More unsettling news for veterans still carrying the wounds of war: A new study published in the September issue of the Journal of the American Geriatrics Society found that veterans with post-traumatic stress disorder may have a higher risk of dementia than their well-adjusted peers.
The study, which tracked 10,481 veterans at least 65 years of age, found that 11 percent of veterans struggling with PTSD but without other combat wounds developed dementia, compared to only 4.5 percent of their peers. Among combat wounded veterans 7.2 percent of those with PTSD developed dementia, while only 5.9 percent of their peers did.
Senior study author Dr. Mark Kunik, a psychiatrist at the Michael E. DeBakey VA Medical Center in Houston, said in a statement the findings could have major implications for the long-term health of troops returning from Iraq and Afghanistan.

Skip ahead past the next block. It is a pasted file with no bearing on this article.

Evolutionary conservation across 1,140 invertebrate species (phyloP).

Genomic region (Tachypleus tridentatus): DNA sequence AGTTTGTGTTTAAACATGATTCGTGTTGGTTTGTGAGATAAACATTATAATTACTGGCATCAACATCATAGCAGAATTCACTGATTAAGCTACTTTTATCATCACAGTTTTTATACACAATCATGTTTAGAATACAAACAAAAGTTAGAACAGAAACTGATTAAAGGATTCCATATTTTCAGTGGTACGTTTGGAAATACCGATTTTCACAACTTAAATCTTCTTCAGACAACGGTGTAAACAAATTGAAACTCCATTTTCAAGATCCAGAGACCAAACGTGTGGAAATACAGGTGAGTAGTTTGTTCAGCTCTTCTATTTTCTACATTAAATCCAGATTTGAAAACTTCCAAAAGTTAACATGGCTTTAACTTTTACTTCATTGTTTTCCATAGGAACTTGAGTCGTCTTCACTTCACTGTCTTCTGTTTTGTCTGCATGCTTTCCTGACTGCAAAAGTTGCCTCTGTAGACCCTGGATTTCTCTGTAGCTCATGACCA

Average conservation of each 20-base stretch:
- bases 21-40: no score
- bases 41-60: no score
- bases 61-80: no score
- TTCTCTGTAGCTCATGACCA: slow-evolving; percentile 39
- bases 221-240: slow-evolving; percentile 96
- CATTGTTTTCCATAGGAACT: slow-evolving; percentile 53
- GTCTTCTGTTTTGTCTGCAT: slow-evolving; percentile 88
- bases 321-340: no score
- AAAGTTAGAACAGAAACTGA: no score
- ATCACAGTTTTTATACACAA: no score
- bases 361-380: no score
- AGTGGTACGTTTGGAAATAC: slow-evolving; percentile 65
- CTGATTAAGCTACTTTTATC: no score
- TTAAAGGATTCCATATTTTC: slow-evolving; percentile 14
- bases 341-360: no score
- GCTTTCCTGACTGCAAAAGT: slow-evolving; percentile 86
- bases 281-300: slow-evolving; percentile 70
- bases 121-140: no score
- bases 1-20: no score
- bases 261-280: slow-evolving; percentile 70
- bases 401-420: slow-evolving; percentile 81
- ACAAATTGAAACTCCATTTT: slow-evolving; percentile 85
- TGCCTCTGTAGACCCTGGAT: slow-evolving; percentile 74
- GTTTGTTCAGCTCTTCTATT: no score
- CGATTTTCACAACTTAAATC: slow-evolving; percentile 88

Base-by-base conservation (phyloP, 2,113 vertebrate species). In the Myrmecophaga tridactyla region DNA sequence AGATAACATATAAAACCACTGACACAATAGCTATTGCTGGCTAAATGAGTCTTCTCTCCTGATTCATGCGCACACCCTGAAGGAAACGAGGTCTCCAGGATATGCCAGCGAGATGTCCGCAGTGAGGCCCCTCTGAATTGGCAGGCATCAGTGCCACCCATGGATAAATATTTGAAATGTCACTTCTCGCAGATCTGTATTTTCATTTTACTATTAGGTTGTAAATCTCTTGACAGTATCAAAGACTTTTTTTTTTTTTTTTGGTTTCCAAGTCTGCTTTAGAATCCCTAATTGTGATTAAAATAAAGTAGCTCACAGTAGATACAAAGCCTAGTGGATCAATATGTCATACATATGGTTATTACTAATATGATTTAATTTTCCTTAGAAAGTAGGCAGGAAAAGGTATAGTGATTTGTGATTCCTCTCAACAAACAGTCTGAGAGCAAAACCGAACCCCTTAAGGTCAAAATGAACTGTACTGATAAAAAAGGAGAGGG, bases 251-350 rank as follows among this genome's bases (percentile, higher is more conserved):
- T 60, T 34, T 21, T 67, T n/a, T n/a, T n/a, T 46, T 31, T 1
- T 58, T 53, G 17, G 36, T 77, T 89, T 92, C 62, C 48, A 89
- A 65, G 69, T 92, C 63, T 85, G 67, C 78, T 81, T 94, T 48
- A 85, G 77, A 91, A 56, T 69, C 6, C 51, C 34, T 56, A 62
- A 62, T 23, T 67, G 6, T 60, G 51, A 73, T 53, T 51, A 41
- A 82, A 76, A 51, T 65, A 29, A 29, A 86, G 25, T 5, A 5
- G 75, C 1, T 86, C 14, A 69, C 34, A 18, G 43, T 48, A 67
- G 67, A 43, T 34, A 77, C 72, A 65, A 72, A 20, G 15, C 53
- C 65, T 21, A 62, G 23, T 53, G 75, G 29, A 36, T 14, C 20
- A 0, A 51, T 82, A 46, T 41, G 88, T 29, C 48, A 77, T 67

"Although we cannot at this time determine the cause for this increased risk, it is essential to determine whether the risk of dementia can be reduced by effectively treating PTSD," he said.
The Department of Veterans Affairs recently relaxed its rules regarding PTSD compensation, in a broader effort to get more veterans suffering from the disorder to seek treatment from medical professionals.
Researchers for the new study said that more investigation is needed to find out why the two illnesses are linked together, but the results could one day benefit not just veterans but also civilians suffering from traumatic stress injuries.